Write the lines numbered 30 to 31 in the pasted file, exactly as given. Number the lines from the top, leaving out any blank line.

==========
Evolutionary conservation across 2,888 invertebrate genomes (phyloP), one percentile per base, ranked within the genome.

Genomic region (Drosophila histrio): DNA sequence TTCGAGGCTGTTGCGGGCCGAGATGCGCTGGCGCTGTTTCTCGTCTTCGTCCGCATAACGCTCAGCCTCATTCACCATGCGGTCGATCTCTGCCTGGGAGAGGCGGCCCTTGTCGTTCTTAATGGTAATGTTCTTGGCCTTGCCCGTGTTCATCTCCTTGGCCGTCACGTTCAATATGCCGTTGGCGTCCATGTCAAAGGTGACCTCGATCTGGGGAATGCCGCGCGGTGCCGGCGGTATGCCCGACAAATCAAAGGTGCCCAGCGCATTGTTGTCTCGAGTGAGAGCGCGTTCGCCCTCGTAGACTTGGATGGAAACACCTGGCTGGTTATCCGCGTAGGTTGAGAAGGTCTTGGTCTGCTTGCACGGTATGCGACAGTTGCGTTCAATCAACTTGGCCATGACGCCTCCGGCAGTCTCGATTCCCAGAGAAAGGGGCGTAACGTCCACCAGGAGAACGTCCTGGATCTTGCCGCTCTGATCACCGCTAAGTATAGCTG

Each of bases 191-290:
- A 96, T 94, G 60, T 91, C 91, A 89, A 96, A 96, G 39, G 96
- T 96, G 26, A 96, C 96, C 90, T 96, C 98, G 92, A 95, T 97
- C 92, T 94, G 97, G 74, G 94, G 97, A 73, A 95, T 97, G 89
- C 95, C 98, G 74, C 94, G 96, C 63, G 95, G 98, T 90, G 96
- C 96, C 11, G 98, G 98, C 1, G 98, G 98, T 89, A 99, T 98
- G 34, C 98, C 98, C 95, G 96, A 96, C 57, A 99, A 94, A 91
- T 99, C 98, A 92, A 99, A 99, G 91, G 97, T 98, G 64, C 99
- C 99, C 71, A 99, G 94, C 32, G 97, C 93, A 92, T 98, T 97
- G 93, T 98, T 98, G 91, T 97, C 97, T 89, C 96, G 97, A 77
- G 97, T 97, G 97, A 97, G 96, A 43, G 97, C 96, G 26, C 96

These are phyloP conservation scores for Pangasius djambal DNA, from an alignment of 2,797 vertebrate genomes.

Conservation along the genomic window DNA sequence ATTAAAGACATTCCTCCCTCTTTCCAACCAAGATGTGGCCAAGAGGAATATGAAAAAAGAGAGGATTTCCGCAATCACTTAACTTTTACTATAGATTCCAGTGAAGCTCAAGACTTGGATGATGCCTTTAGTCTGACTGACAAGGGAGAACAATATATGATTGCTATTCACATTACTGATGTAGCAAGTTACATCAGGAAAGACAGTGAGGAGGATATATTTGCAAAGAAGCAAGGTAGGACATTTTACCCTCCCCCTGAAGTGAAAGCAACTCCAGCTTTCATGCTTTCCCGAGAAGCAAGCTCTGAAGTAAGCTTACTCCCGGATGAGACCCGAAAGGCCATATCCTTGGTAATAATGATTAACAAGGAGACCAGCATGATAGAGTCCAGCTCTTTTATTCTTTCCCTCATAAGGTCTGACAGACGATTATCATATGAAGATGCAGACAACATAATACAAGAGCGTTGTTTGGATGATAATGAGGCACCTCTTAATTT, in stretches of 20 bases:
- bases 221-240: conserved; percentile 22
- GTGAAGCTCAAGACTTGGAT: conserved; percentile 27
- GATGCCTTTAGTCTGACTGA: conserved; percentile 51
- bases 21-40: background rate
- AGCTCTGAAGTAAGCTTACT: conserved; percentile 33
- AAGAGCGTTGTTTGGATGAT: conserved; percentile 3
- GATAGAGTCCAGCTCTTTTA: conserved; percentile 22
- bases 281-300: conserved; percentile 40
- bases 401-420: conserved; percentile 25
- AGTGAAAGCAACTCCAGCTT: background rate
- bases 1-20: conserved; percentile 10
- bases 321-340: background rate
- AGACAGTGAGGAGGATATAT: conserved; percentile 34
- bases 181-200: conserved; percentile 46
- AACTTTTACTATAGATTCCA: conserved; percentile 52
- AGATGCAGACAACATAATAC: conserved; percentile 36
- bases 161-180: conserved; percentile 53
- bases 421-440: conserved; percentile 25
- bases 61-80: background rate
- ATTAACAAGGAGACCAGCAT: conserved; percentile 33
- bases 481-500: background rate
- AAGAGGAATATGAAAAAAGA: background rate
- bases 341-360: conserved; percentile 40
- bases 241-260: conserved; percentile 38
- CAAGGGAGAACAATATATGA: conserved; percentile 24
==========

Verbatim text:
- AACTTTTACTATAGATTCCA: conserved; percentile 52
- AGATGCAGACAACATAATAC: conserved; percentile 36